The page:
Freitag, 15. März 2013

guitool with JavaFX

Similar to a Swing based guitool, the osgisnippets project contains a JavaFX 2 based guitool. It is located in the project guitool in the package example.guitool.fx . The package is essentially a copy of example.guitool with adjustments to make it work with JavaFX.

Embedding OSGi into JavaFX

The class OSGiFwLoader takes care of the main work of starting and stopping the OSGi framework and managing bundles. In Embedding OSGi the main features of the OSGiFwLoader class are described. There is one major difference between the version there and the JavaFX related version.

The goal is to load bundles which use JavaFX components. To do that, the bundle imports javafx.* packages. These packages must be made available and this is done in OSGiFwLoader.prepareConfigMap():

private void prepareConfigMap(Map<Object, Object> configMap) { // List the packages which shall be exported by the System Bundle. ... configMap.put( Constants.FRAMEWORK_SYSTEMPACKAGES_EXTRA, "example.set2appapi.api, " + "example.set2cmdapi.api, " + "javafx.application, " + "javafx.scene, " + "javafx.scene.control, " + "javafx.scene.layout, " + "javafx.stage, " + "org.slf4j"); // Each time the OSGi Framework starts, it shall clean up its // storage. I decided to do that, so one gets a clean environment // each time. configMap.put( Constants.FRAMEWORK_STORAGE_CLEAN, Constants.FRAMEWORK_STORAGE_CLEAN_ONFIRSTINIT); // This is for application provided BundleActivators: List<Object> list = new ArrayList<>(); // fillSystemBundleActivators(list); configMap.put(FelixConstants.SYSTEMBUNDLE_ACTIVATORS_PROP, list); }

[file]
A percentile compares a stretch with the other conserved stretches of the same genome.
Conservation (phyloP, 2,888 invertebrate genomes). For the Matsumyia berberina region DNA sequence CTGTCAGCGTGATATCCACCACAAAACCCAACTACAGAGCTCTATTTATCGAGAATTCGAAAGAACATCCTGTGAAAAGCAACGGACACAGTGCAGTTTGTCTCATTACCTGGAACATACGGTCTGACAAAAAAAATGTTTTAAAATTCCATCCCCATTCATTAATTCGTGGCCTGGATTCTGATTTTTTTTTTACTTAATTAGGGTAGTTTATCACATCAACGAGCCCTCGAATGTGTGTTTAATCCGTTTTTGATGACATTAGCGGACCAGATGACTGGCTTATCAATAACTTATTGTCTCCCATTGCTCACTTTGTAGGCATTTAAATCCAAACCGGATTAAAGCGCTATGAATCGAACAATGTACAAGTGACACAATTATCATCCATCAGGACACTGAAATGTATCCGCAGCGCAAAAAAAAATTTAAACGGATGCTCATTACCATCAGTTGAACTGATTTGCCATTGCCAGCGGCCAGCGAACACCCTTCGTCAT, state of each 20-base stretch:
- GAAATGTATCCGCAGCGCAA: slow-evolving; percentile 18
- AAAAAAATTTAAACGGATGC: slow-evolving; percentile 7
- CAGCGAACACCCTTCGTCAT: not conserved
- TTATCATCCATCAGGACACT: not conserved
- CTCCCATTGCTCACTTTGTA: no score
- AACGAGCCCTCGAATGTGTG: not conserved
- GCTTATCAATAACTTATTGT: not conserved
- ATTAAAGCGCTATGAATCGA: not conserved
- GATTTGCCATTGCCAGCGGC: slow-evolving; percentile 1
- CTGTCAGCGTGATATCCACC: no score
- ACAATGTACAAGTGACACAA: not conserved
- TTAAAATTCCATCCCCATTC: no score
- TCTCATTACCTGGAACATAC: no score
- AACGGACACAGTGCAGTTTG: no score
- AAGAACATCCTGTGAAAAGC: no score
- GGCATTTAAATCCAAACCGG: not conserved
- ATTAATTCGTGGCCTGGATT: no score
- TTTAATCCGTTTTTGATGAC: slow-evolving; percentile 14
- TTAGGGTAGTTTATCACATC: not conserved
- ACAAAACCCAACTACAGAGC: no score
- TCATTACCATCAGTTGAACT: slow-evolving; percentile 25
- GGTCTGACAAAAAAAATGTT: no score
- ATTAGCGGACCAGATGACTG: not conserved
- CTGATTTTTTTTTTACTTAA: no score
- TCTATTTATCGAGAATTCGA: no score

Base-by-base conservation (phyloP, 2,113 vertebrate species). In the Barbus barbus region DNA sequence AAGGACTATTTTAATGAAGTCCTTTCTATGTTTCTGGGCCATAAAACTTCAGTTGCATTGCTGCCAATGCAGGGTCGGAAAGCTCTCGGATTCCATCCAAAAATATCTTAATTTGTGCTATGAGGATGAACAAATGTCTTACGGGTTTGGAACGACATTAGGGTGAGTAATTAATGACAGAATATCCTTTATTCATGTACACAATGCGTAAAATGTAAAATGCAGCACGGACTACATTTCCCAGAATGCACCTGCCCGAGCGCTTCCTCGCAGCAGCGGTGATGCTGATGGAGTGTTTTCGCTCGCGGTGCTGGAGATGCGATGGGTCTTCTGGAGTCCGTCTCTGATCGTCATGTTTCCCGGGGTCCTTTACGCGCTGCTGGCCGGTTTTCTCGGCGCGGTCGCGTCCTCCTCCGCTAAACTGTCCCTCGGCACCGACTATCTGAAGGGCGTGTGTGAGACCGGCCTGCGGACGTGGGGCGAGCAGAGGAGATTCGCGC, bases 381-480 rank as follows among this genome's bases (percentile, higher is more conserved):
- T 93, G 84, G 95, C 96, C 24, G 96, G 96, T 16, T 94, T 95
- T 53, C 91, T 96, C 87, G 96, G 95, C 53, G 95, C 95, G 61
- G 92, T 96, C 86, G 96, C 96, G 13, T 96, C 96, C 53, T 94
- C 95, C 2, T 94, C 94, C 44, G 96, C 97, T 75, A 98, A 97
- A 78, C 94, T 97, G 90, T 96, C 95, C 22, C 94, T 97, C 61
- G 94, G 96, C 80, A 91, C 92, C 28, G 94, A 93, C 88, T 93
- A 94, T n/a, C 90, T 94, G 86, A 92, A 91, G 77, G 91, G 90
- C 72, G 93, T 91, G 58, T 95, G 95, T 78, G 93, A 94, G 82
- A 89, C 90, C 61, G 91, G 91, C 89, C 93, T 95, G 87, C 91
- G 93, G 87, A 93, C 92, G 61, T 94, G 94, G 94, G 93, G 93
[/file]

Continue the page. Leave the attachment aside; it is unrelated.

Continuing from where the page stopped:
The bold lines let these JavaFX packages be exported by the system bundle and are thus available to the bundles which use JavaFX components. (If further packages are required, they need to be added to the list of packages.)

The JavaFX GUI Tool

The JavaFX gui tool shall be able to start bundles which display Swing components. As described in JavaFX and Swing (on a Mac) some extra steps are necessary to allow Swing components to be used in JavaFX. Instead of the typical Application.launch() call, Swing is started first and JavaFX is embedded there:

public static void main(final String[] args) { startJFXPanel(args); } private static void startJFXPanel(final String[] args) { SwingUtilities.invokeLater(new Runnable() { @Override public void run() { try { final JFrame mainFrame = new JFrame("gui tool (s/fx)"); final JFXPanel jfxPanel = new JFXPanel(); mainFrame.getContentPane().add(jfxPanel); mainFrame.setTitle("OSGi Snippets GUI Tool (s/fx)"); mainFrame.setSize(800, 600); mainFrame.setLocationRelativeTo(null); mainFrame.setVisible(true); Platform.runLater(new Runnable() { @Override public void run() { MainFXUI fxui = new MainFXUI(); try { fxui.start(jfxPanel, mainFrame); } catch (Exception e) { // TODO Auto-generated catch block e.printStackTrace(); } } }); } catch (Exception e) { e.printStackTrace(); } } }); }

Doing these things on a Mac was leading to more issues than under Windows. If it is good enough under the circumstances, the following start method may be used too:

private static void startAWT(String[] args) { System.setProperty("javafx.macosx.embedded", "true"); java.awt.Toolkit.getDefaultToolkit(); Application.launch(MainFXUI.class, args); }

Things are changing a lot currently so this jumping through hoops may not be necessary in the future (JavaFX 1.x reaches EOL, JavaFX 2.x in JDK7 is out for a while, JavaFX 8 is available as early access and parts of JavaFX already went Open Source).

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